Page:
I would generally expect contributions towards a reserve fund to be based on an assessment of likely expenditure on substantial “non-routine” items (such as roof repairs or external redecorations), usually following a capital expenditure plan or planned preventative maintenance survey. The demands for additional contributions towards the reserve fund totalling £198,000 would require a concrete and reasoned explanation, and justification, e.g. by reference to additional works which are anticipated.

In principle, if there has been an overpayment of historic service charge, as there has here, the leaseholder’s claim in restitution for the overpayment may be set off against the leaseholder’s future liability (for rent or service charge) (Fuller v Happy Shopper Markets Ltd [2001] 1 WLR 1249). So, one option would be for your reader to simply deduct c.£500 from their next service charge bill, and explain to the freeholder (or its agent) why they are taking that course of action.

It may be more complicated if the amount is in fact credited, but then a demand is raised for a reserve fund contribution, of an equal sum. In that case, the safer course of action would be to pay the reserve fund contribution, making it clear that in making the payment the reader does not admit that the sum in question is payable and/or reasonable, and then submit an application to the First-tier Tribunal (Property Chamber) pursuant to s.27A of the 1985 Act.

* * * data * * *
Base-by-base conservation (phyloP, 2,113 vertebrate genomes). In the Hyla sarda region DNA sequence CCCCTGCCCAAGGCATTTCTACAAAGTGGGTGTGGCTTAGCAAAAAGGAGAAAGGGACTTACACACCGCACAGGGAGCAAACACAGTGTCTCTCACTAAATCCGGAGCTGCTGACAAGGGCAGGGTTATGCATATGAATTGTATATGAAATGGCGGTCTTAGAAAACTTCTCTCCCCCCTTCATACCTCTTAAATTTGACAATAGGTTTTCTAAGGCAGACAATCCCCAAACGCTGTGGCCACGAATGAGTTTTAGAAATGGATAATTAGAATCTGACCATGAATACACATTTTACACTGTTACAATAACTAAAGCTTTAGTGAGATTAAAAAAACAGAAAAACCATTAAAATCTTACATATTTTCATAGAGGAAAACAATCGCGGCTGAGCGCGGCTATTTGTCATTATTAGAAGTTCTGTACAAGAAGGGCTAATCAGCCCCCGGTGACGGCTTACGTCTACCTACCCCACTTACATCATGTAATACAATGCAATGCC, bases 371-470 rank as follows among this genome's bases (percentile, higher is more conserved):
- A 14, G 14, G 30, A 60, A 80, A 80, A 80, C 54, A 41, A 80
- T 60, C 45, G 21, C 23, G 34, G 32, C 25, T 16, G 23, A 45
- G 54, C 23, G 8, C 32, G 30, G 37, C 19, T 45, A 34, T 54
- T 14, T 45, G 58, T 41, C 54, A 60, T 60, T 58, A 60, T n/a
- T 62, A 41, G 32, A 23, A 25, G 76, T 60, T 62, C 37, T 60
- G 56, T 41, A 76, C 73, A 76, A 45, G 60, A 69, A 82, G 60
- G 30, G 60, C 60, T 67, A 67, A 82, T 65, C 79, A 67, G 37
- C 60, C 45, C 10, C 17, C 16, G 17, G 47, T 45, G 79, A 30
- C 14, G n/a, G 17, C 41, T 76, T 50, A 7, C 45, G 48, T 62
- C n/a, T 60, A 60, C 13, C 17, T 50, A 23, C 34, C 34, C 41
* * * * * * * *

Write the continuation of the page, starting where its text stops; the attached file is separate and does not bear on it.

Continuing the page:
Please treat the contents of this Q&A as food for thought, but don't take any action based on its contents unless you have taken legal advice.

The author cannot accept responsibility for any errors or inaccuracies, loss or damage unless we have given you, personally, specific advice relating to a matter about which you have given us full background details. You must also bear in mind that the contents of this Q&A are based on English Law, and because it contains archival material, that material is bound to go out of date (so please bear in mind the date this was written.) Please also remember that the law may be different in Wales.

Roger Hardwick, Partner at Brethertons